Natural Resources, School of


Date of this Version



University of Nebraska Extension Circular EC701 (2011)


© 2011, The Board of Regents of the University of Nebraska on behalf of the University of Nebraska–Lincoln Extension. All rights reserved.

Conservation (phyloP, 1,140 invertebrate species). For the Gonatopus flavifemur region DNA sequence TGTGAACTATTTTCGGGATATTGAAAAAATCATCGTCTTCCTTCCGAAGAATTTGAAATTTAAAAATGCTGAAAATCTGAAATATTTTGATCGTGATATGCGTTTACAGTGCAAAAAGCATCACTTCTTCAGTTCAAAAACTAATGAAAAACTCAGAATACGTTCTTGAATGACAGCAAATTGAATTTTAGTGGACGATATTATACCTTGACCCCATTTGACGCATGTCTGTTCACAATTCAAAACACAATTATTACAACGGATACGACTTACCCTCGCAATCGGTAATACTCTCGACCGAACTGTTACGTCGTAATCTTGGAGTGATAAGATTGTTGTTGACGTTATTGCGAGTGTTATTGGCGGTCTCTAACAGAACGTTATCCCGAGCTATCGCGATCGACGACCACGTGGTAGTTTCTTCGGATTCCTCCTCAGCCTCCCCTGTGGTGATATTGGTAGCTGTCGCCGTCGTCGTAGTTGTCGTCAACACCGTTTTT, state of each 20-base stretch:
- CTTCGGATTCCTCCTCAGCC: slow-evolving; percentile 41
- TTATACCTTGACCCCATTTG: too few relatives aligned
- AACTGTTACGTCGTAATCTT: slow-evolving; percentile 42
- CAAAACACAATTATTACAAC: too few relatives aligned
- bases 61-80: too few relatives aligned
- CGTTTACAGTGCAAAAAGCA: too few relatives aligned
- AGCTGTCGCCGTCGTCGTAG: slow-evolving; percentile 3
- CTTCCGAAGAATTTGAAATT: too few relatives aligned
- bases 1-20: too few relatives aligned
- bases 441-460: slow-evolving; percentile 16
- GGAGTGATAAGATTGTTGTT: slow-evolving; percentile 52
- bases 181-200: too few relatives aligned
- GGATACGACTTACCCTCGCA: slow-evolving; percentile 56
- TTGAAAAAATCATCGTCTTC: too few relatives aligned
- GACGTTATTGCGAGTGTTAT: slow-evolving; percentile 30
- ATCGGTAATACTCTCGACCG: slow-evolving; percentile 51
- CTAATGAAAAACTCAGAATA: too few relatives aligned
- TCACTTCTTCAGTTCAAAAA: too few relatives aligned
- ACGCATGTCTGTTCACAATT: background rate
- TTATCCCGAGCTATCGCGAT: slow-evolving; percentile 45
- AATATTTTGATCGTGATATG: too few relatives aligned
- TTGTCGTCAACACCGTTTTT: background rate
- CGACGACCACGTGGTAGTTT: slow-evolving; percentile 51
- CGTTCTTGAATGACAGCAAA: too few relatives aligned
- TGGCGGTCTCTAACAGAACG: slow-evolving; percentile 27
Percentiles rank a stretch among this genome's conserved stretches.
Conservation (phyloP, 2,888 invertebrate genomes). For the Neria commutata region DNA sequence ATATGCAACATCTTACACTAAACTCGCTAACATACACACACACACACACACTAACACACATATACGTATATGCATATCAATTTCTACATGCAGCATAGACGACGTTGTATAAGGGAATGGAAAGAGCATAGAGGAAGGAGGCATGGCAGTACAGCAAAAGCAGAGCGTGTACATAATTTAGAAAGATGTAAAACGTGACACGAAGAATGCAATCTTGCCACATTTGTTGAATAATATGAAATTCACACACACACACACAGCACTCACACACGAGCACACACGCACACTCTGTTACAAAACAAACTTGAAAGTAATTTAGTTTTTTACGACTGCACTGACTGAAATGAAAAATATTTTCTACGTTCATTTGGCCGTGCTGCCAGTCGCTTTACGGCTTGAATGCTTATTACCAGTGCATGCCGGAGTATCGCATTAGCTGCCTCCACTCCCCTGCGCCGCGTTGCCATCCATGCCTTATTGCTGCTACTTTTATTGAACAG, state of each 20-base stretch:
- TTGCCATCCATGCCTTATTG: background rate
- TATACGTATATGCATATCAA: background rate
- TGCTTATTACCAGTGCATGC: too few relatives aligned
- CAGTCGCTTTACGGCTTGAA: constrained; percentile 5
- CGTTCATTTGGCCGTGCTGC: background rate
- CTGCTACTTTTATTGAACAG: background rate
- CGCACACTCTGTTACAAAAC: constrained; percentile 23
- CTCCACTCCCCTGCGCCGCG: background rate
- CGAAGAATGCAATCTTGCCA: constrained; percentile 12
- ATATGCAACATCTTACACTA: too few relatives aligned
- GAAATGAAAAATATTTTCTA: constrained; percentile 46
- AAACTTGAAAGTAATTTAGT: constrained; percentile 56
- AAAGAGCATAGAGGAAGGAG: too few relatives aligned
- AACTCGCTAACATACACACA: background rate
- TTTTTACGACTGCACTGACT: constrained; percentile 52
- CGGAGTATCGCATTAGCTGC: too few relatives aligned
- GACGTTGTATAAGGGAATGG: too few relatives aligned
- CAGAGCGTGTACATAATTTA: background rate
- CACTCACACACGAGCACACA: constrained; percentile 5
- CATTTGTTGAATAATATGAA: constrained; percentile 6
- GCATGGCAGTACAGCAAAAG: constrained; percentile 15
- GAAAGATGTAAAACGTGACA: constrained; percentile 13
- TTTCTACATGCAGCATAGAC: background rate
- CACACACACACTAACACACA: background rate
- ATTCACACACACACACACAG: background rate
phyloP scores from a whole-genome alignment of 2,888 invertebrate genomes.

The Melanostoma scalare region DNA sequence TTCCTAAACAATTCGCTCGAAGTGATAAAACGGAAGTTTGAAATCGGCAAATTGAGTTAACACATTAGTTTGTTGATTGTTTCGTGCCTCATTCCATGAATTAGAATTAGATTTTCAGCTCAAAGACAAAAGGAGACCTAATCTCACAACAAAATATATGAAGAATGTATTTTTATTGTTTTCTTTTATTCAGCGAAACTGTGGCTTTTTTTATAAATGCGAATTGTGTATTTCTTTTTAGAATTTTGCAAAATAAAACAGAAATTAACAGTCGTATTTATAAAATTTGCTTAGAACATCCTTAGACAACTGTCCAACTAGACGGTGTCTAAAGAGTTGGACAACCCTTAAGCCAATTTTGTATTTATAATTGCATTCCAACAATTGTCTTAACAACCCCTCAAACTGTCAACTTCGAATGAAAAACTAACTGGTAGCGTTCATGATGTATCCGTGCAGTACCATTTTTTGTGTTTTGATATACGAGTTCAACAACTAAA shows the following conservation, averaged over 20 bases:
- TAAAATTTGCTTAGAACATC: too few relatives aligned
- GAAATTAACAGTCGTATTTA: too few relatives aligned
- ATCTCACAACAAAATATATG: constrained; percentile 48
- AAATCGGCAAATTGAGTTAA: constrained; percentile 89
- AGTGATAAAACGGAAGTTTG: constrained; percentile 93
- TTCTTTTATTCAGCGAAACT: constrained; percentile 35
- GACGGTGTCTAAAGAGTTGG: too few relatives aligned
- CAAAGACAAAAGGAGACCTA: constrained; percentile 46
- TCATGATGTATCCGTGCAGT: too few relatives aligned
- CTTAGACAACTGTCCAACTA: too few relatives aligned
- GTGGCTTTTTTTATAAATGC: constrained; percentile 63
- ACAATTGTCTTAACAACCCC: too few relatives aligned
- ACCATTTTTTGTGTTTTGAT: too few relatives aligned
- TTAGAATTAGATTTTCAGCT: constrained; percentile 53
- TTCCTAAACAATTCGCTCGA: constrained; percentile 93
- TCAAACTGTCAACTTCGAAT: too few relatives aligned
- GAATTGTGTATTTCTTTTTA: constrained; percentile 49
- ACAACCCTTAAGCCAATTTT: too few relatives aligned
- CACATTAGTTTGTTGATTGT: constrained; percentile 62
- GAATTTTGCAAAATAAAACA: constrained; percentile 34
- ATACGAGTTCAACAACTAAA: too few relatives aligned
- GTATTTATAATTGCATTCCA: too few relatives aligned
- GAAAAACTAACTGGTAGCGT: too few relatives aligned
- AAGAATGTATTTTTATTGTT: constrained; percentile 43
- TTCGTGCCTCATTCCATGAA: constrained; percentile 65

Stormwater runoff is the result of precipitation that does not infiltrate into the soil. Rather, it flows over land areas or through storm drains to streams, rivers, and lakes. This water collects pollutants as it moves over streets, parking lots, driveways, and other surfaces. Typically, stormwater runoff is untreated before being discharged to surface water. The quantity and quality of stormwater runoff is directly related to land use; as more urban development occurs — especially impervious surfaces — greater amounts of water and contaminants are generated. According to the U.S. Environmental Protection Agency (EPA), highly urbanized areas generate over five times more runoff than naturally vegetated areas. There is a growing need for stormwater management at all levels — homeowner, local, state, and national. The following terms are commonlyused to describe stormwater management practices, strategies, and regulations.